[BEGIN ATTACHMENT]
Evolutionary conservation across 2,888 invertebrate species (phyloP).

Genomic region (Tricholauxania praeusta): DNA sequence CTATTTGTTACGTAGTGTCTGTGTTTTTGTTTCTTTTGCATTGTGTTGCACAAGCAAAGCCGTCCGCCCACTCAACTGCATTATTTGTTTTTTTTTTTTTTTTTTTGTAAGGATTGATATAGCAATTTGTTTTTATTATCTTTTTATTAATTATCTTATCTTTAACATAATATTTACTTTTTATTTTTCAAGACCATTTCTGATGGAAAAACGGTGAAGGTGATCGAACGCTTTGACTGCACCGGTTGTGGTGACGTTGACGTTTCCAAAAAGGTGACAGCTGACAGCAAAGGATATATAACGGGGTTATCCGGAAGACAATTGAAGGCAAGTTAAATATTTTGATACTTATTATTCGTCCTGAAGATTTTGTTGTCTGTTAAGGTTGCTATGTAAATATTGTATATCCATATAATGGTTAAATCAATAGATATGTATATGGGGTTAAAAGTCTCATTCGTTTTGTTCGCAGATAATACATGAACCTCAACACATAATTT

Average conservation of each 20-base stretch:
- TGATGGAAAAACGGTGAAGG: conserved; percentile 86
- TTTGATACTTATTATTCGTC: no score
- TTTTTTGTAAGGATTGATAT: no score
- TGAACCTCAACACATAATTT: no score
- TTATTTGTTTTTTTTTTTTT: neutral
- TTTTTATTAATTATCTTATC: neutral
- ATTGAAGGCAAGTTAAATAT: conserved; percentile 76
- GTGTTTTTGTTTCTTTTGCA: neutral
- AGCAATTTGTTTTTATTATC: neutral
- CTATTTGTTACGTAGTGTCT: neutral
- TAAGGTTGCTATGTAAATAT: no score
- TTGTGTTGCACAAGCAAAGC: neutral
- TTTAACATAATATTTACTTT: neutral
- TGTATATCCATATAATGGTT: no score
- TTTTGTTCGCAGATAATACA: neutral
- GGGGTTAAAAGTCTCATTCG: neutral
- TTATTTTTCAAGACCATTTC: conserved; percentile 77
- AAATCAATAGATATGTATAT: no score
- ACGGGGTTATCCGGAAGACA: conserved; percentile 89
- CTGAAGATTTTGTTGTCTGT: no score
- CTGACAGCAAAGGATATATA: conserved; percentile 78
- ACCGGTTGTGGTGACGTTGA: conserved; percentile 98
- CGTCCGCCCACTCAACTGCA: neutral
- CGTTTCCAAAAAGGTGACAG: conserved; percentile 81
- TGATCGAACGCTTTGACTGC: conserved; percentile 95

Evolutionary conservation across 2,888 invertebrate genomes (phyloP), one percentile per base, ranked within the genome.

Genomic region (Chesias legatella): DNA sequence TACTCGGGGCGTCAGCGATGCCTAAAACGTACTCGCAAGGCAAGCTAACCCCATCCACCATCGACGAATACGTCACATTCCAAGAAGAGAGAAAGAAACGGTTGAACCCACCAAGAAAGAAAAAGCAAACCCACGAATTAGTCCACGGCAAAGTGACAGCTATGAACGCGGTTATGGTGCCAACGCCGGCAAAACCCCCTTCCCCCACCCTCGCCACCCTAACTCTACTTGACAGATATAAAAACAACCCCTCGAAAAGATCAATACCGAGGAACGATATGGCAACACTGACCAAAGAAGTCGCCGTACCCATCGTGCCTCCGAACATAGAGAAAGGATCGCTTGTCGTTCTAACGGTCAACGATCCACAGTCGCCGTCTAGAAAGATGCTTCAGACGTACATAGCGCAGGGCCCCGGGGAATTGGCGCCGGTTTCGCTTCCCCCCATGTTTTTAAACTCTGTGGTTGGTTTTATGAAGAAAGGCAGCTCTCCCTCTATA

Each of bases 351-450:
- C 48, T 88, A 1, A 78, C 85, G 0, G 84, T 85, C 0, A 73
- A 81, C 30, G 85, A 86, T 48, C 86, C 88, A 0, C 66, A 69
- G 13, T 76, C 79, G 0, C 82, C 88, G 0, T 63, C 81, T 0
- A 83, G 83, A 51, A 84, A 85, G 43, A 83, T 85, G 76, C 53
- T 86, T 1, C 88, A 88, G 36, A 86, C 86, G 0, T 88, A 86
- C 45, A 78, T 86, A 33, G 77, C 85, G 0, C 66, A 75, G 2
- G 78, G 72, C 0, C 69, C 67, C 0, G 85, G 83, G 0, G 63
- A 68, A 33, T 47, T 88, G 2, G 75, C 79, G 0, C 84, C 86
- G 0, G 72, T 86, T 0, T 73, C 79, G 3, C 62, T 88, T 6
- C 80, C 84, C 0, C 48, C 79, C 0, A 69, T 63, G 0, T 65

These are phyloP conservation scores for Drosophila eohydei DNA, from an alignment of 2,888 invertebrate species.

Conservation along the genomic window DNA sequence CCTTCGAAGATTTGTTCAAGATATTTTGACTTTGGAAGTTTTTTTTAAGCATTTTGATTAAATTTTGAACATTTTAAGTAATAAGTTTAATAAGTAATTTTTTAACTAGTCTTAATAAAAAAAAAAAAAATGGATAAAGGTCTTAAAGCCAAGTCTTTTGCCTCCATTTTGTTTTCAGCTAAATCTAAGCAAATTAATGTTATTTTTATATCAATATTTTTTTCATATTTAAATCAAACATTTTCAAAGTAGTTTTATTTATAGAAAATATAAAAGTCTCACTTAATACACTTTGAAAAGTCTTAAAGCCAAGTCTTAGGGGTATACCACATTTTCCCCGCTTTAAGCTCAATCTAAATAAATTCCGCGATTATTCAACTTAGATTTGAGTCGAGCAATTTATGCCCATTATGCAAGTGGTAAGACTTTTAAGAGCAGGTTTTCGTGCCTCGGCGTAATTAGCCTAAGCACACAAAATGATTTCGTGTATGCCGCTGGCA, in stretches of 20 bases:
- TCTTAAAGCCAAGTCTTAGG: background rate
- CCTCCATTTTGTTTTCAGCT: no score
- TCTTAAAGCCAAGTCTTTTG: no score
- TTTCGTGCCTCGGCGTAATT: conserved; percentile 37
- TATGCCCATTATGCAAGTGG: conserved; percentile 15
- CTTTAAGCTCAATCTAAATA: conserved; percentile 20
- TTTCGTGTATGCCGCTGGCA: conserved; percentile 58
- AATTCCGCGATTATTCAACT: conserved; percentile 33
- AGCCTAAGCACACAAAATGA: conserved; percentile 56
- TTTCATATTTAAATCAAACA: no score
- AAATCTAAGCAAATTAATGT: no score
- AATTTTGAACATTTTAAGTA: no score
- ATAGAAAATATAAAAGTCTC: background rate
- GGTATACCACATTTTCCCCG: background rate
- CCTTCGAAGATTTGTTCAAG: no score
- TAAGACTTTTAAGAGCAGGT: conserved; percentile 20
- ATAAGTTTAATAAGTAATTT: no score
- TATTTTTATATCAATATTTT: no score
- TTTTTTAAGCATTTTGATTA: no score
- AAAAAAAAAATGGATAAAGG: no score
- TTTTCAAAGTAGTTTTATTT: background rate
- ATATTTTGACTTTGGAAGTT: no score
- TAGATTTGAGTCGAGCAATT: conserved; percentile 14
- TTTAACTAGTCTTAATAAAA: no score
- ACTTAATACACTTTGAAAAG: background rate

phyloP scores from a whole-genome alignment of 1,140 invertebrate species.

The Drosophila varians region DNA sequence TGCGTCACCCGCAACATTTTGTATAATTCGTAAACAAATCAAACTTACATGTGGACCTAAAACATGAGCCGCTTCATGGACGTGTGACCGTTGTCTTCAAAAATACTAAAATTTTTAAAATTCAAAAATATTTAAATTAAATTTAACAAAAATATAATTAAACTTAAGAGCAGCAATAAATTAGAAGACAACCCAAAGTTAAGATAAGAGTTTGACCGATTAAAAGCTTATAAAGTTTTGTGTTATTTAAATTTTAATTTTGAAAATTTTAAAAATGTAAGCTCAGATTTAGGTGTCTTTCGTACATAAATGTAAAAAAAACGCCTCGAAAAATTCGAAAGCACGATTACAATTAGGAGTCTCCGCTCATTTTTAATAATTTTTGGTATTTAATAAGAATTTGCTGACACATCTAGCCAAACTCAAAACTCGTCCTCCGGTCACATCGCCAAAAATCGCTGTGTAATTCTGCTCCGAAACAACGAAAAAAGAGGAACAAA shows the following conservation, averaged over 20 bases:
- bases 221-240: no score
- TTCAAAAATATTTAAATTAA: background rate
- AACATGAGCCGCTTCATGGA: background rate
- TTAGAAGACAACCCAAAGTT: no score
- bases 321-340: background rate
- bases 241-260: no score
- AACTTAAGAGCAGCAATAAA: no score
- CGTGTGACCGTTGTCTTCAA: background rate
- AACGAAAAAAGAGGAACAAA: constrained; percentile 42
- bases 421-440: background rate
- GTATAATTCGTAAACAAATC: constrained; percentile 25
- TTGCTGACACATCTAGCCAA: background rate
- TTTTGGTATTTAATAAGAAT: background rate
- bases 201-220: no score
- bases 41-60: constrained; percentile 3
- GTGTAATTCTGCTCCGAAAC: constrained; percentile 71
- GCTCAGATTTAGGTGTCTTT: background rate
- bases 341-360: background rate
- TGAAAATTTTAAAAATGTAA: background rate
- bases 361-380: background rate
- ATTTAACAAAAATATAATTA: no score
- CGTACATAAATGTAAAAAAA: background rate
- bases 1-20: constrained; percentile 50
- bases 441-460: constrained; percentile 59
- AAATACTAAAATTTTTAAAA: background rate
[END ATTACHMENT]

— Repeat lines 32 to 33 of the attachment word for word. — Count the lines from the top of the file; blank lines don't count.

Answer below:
- C 48, T 88, A 1, A 78, C 85, G 0, G 84, T 85, C 0, A 73
- A 81, C 30, G 85, A 86, T 48, C 86, C 88, A 0, C 66, A 69